Washington State is set to decide on a measure that would make marijuana legal for people older than 21. But the people advocating for legalization aren’t Cheech-and-Chong caricatures, but former federal law enforcement officials who think the war on drugs has been a giant boondoggle, according to Time:
“We’ve tried criminalization. It’s an abject failure,” John McKay, who served as U.S. Attorney in Seattle from 2001 to 2007, tells TIME. McKay says Washington is awash in marijuana from gigantic hydroponic operations in lower British Columbia, which the Royal Canadian Mounted Police say are worth roughly $25 billion a year. Most of that cannabis crosses the U.S. border through what used to be McKay’s district. “Millions and millions of Americans smoke marijuana, and since it’s illegal, they inadvertently fund criminal activity. The way you get the market back is, you make it legal for businesses to compete for it.”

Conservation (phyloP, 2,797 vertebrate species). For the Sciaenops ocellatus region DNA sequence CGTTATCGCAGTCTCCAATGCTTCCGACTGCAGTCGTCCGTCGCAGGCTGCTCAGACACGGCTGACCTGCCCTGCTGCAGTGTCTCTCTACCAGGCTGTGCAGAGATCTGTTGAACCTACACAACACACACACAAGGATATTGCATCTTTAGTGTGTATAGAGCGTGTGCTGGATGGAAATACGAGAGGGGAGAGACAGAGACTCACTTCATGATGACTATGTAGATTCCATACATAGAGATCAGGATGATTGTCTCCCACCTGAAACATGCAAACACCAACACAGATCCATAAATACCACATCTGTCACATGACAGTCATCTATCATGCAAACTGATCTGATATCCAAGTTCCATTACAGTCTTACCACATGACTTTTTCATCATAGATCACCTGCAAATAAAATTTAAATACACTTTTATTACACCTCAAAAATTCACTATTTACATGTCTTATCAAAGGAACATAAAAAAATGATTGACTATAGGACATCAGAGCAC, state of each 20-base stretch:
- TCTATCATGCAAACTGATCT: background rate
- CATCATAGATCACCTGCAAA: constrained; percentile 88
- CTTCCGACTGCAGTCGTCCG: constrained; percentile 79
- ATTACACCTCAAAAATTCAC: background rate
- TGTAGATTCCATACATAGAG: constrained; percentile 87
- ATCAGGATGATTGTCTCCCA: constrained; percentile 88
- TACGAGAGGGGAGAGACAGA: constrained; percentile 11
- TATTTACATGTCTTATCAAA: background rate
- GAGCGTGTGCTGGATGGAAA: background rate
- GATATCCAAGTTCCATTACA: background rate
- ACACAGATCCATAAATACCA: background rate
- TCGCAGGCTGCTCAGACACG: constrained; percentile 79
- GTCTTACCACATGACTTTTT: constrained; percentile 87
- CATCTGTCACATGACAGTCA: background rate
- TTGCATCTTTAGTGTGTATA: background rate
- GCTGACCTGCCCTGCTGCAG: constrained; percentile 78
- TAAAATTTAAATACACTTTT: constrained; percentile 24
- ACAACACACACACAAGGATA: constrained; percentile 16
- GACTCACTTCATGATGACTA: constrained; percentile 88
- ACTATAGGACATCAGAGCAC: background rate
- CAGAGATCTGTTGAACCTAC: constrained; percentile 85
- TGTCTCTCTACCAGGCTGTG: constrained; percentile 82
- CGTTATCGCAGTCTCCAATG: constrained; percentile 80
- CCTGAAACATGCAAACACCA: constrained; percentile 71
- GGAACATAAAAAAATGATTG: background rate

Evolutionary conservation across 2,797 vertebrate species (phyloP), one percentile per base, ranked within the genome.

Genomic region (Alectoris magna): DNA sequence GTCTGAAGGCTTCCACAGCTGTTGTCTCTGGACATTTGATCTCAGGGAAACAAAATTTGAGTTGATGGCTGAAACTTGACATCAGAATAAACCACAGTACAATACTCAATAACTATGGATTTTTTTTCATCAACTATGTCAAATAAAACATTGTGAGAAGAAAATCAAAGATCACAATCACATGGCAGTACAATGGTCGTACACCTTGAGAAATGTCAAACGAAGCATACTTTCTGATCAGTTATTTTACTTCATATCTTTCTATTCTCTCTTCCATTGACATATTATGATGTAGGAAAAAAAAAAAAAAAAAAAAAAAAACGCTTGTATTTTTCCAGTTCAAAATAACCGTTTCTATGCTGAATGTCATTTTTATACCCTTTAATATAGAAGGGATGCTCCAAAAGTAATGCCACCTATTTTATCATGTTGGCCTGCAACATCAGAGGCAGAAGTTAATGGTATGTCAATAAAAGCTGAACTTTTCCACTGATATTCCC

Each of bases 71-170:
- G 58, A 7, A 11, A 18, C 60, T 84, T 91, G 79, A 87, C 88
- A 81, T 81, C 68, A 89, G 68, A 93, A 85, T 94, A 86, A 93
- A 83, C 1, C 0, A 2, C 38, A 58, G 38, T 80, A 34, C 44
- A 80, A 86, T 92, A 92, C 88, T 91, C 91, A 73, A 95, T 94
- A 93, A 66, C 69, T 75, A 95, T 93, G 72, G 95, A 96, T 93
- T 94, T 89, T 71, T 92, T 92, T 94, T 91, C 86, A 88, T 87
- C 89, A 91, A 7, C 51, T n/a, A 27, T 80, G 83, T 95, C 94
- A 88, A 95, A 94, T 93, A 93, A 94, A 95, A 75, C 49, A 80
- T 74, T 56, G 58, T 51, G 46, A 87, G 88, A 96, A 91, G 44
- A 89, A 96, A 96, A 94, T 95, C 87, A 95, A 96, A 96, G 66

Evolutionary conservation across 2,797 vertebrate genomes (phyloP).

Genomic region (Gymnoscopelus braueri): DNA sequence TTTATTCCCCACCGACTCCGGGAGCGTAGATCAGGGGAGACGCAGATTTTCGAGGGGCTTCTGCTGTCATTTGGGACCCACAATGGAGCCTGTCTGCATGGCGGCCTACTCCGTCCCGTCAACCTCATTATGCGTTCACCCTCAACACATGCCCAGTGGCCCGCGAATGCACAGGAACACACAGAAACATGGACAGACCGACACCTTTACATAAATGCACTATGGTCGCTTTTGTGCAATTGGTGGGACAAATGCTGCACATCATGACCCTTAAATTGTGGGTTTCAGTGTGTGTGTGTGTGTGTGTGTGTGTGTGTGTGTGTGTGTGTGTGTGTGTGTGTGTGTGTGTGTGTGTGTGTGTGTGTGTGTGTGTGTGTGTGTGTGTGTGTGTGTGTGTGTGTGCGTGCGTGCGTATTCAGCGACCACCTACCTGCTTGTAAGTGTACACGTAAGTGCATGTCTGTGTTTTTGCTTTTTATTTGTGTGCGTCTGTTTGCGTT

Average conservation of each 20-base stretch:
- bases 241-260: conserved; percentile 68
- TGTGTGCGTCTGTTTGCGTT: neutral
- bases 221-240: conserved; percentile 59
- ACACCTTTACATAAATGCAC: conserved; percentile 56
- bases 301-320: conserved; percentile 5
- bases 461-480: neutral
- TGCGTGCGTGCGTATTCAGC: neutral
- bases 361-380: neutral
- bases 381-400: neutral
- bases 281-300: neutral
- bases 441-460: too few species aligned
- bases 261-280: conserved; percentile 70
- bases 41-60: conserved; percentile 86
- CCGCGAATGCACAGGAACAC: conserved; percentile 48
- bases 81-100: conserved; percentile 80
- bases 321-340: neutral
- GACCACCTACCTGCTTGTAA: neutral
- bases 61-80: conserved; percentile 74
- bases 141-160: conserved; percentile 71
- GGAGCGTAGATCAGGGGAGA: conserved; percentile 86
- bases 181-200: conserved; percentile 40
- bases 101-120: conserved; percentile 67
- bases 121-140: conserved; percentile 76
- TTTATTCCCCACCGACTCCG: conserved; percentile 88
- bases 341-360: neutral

There are growing signs that Washington voters may heed McKay’s advice. A poll conducted in September by SurveyUSA showed that 57% of respondents will vote for I-502, while 9% remain undecided. On Election Day, that support should be enough to see I-502 approved, say drug-policy experts, who are also monitoring marijuana-legalization propositions in Oregon and Colorado. The Washington poll coincides with a national survey conducted by Gallup in October showing that 50% of Americans believe marijuana use should be legal.